IndustriALL has signed a Memorandum of Understanding with a number of leading brands in the garment industry. The aim of the agreed process, known as ACT, is to establish systems of industry-wide collective agreements supported by brand purchasing practices as the primary means of wage-fixing in the global garment industry.
The MoU is explicit in identifying the development of industry bargaining in garment producing countries as essential to achieving living wages and the need for effective recognition of workers’ rights to freedom of association and collective bargaining in order for this to be realized.
In the context of global supply chains, where the buyers at the top of the supply chain have the greatest power to influence where value is distributed along the chain and how much of it ends up in the hands of workers, reform of purchasing practices in support of industry bargaining is essential.
By linking national industry-level collective bargaining between unions and employers to the purchasing practices of brands, the ACT process creates a framework for genuine supply chain industrial relations. Through industry bargaining, workers can get a wage that is enough to properly support themselves and their families, and at the same time the specific nature of the industry, working hours, productivity and other issues that have bearing on wages, can be addressed.
For the first time, the ACT process aims to create a system that, by addressing the structural barriers to living wages, has a genuine chance of increasing garment workers’ wages in a way that is scalable, sustainable and enforceable.
9 April 2019 at 15:01
IndustriALL’s Cambodian affiliates have written to a number of global clothing brands that have not yet committed to the ACT process to tell them that by not doing so they are directly jeopardizing negotiations towards an industry agreement in the garment sector.
2 April 2019 at 14:00
The textile, clothing, leather and shoe industries in Albania employ 51,000 workers, to which tens of thousands of informal workers can be added. Living wages and a unionised workforce are needed for a sustainable future for the country’s garment sector.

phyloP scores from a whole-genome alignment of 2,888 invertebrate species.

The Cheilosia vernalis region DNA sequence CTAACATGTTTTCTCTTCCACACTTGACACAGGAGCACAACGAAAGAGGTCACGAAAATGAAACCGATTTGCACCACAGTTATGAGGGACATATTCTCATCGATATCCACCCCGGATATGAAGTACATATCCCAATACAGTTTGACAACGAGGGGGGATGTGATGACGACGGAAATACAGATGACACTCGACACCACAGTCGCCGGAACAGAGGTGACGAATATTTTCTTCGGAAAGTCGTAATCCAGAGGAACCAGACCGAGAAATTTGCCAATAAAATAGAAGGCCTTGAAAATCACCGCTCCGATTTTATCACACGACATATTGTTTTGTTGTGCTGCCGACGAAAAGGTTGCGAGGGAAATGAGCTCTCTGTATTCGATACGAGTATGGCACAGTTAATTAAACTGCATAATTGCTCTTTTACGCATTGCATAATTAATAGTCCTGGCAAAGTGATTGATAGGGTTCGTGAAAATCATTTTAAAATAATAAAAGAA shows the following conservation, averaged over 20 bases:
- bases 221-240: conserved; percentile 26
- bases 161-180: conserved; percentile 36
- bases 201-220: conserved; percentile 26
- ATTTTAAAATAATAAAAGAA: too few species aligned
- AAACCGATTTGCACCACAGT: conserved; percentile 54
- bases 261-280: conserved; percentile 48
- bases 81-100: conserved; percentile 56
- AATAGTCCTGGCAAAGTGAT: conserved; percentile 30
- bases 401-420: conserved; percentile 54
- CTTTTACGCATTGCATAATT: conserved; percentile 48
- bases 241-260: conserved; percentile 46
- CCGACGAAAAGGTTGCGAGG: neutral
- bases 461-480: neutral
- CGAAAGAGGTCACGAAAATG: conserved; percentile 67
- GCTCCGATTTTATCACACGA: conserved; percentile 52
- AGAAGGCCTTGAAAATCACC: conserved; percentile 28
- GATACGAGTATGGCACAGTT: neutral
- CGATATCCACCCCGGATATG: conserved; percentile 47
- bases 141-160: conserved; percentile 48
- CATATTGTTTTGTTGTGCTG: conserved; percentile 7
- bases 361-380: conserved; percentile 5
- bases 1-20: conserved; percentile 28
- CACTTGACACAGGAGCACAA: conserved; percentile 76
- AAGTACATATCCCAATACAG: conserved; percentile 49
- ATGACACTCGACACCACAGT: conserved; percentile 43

26 March 2019 at 12:24
With no commitment towards addressing their grievances, thousands of textile and garment workers at Ethiopia’s biggest industrial park, Hawassa, went on strike 13-15 March demanding that the employers act on sexual harassment, improve health and safety and increase wages.
21 March 2019 at 13:51
Organising thousands of new workers to build union power for higher wages and better coverage of branch collective agreements were debated at a seminar for national and local textile union leaders on 12-13 March in Skopje, North Macedonia.
7 November 2018 at 14:39
One year ago, Gildan's supplier in Haiti unfairly dismissed union leaders and activists, including 13 members of IndustriALL affiliate GOSTTRA after a strike to demand an increased minimum wage. The fired workers have not been reinstated and have even been placed on a blacklist, meaning they are unable to feed their families and pay their rent.
12 September 2018 at 11:28
Representatives of international trade-union organizations attended the Labour 20 Summit (L20) in Mendoza, Argentina, on 4 and 5 September 2018. They called on the G20 to take steps to reduce inequalities, combat precarious work and ensure a fair transition to a low-carbon economy.
28 August 2018 at 12:45
As part of IndustriALL's living wage campaign garment unions in Cambodia and Myanmar met last week on 20 - 22 August 2018 to develop and agree on joint demands and strategy for national sectoral bargaining in the apparel and footwear sector.
23 August 2018 at 15:58
Unions representing over 10,000 agricultural and industrial workers from the rubber plantations owned by Firestone-Liberia are demanding living wages, better housing, safe drinking water, access to electricity, and an end to discrimination and unfair labour practices.
17 August 2018 at 13:48
After a petition to the Prime Minister, marches and demonstrations by thousands of workers to the ministry of labour and to parliament, the Government of Lesotho finally agreed to a minimum wage of LSL2,000 (US$138) for factory workers.
1 July 2018 at 13:01
Thousands of workers protested against a three-month delay in announcing new minimum wages, demanding the mandatory national minimum wage schedules, which provide wage rates for key jobs within sectors and are published annually in the Lesotho Government Gazette in April, to be released.